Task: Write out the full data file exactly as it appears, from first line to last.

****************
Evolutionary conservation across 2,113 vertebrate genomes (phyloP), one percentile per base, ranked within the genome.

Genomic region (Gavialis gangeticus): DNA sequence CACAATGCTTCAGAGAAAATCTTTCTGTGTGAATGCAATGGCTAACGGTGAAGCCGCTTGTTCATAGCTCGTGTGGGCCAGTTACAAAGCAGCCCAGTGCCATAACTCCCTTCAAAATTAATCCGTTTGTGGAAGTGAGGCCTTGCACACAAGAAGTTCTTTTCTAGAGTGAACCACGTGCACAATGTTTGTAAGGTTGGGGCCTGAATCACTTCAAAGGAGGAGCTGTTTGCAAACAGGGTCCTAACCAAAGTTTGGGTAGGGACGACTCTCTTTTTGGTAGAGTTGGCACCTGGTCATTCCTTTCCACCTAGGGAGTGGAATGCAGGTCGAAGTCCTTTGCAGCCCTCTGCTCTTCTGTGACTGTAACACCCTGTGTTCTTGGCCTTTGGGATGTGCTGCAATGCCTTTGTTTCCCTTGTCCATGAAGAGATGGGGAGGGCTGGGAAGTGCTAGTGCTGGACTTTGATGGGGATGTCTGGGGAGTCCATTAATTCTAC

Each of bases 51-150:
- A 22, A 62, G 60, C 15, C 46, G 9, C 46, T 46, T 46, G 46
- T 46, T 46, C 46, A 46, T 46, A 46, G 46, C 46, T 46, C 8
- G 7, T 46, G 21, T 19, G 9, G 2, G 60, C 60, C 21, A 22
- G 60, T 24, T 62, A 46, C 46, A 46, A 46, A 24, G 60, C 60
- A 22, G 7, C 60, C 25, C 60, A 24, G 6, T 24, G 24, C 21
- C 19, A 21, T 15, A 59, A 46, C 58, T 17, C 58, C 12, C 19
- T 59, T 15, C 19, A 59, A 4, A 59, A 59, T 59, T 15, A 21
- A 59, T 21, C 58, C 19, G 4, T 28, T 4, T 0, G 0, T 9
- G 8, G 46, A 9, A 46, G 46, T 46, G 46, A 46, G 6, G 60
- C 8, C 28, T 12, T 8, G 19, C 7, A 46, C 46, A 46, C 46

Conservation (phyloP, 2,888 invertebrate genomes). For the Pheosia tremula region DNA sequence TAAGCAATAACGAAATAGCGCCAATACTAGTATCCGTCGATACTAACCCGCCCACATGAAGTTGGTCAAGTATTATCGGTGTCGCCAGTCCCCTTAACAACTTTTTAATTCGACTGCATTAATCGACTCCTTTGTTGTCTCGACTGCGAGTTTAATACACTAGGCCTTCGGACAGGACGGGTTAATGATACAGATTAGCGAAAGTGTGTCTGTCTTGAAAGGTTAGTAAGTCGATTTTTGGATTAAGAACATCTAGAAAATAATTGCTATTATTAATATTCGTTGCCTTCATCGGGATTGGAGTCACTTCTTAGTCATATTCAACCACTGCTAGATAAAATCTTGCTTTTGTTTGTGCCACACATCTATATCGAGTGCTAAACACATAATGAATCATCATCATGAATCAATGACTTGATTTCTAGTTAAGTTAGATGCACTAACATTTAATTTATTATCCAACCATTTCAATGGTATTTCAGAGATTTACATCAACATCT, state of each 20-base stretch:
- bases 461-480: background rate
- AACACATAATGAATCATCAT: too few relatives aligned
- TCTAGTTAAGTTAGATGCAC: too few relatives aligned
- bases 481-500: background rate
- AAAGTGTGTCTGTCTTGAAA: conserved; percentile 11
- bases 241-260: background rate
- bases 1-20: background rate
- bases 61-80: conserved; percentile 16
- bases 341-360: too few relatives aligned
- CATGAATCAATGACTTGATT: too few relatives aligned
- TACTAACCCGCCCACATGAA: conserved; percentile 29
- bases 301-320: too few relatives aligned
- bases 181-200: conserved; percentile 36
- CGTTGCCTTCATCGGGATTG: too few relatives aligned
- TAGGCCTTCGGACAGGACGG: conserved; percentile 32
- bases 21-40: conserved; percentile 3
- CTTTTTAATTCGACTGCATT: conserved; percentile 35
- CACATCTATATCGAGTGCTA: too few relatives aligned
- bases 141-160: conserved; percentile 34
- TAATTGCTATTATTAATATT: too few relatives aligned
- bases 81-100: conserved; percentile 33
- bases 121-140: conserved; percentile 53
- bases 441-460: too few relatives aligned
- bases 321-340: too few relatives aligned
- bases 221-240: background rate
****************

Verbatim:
Evolutionary conservation across 2,113 vertebrate genomes (phyloP), one percentile per base, ranked within the genome.

Genomic region (Gavialis gangeticus): DNA sequence CACAATGCTTCAGAGAAAATCTTTCTGTGTGAATGCAATGGCTAACGGTGAAGCCGCTTGTTCATAGCTCGTGTGGGCCAGTTACAAAGCAGCCCAGTGCCATAACTCCCTTCAAAATTAATCCGTTTGTGGAAGTGAGGCCTTGCACACAAGAAGTTCTTTTCTAGAGTGAACCACGTGCACAATGTTTGTAAGGTTGGGGCCTGAATCACTTCAAAGGAGGAGCTGTTTGCAAACAGGGTCCTAACCAAAGTTTGGGTAGGGACGACTCTCTTTTTGGTAGAGTTGGCACCTGGTCATTCCTTTCCACCTAGGGAGTGGAATGCAGGTCGAAGTCCTTTGCAGCCCTCTGCTCTTCTGTGACTGTAACACCCTGTGTTCTTGGCCTTTGGGATGTGCTGCAATGCCTTTGTTTCCCTTGTCCATGAAGAGATGGGGAGGGCTGGGAAGTGCTAGTGCTGGACTTTGATGGGGATGTCTGGGGAGTCCATTAATTCTAC

Each of bases 51-150:
- A 22, A 62, G 60, C 15, C 46, G 9, C 46, T 46, T 46, G 46
- T 46, T 46, C 46, A 46, T 46, A 46, G 46, C 46, T 46, C 8
- G 7, T 46, G 21, T 19, G 9, G 2, G 60, C 60, C 21, A 22
- G 60, T 24, T 62, A 46, C 46, A 46, A 46, A 24, G 60, C 60
- A 22, G 7, C 60, C 25, C 60, A 24, G 6, T 24, G 24, C 21
- C 19, A 21, T 15, A 59, A 46, C 58, T 17, C 58, C 12, C 19
- T 59, T 15, C 19, A 59, A 4, A 59, A 59, T 59, T 15, A 21
- A 59, T 21, C 58, C 19, G 4, T 28, T 4, T 0, G 0, T 9
- G 8, G 46, A 9, A 46, G 46, T 46, G 46, A 46, G 6, G 60
- C 8, C 28, T 12, T 8, G 19, C 7, A 46, C 46, A 46, C 46

Conservation (phyloP, 2,888 invertebrate genomes). For the Pheosia tremula region DNA sequence TAAGCAATAACGAAATAGCGCCAATACTAGTATCCGTCGATACTAACCCGCCCACATGAAGTTGGTCAAGTATTATCGGTGTCGCCAGTCCCCTTAACAACTTTTTAATTCGACTGCATTAATCGACTCCTTTGTTGTCTCGACTGCGAGTTTAATACACTAGGCCTTCGGACAGGACGGGTTAATGATACAGATTAGCGAAAGTGTGTCTGTCTTGAAAGGTTAGTAAGTCGATTTTTGGATTAAGAACATCTAGAAAATAATTGCTATTATTAATATTCGTTGCCTTCATCGGGATTGGAGTCACTTCTTAGTCATATTCAACCACTGCTAGATAAAATCTTGCTTTTGTTTGTGCCACACATCTATATCGAGTGCTAAACACATAATGAATCATCATCATGAATCAATGACTTGATTTCTAGTTAAGTTAGATGCACTAACATTTAATTTATTATCCAACCATTTCAATGGTATTTCAGAGATTTACATCAACATCT, state of each 20-base stretch:
- bases 461-480: background rate
- AACACATAATGAATCATCAT: too few relatives aligned
- TCTAGTTAAGTTAGATGCAC: too few relatives aligned
- bases 481-500: background rate
- AAAGTGTGTCTGTCTTGAAA: conserved; percentile 11
- bases 241-260: background rate
- bases 1-20: background rate
- bases 61-80: conserved; percentile 16
- bases 341-360: too few relatives aligned
- CATGAATCAATGACTTGATT: too few relatives aligned
- TACTAACCCGCCCACATGAA: conserved; percentile 29
- bases 301-320: too few relatives aligned
- bases 181-200: conserved; percentile 36
- CGTTGCCTTCATCGGGATTG: too few relatives aligned
- TAGGCCTTCGGACAGGACGG: conserved; percentile 32
- bases 21-40: conserved; percentile 3
- CTTTTTAATTCGACTGCATT: conserved; percentile 35
- CACATCTATATCGAGTGCTA: too few relatives aligned
- bases 141-160: conserved; percentile 34
- TAATTGCTATTATTAATATT: too few relatives aligned
- bases 81-100: conserved; percentile 33
- bases 121-140: conserved; percentile 53
- bases 441-460: too few relatives aligned
- bases 321-340: too few relatives aligned
- bases 221-240: background rate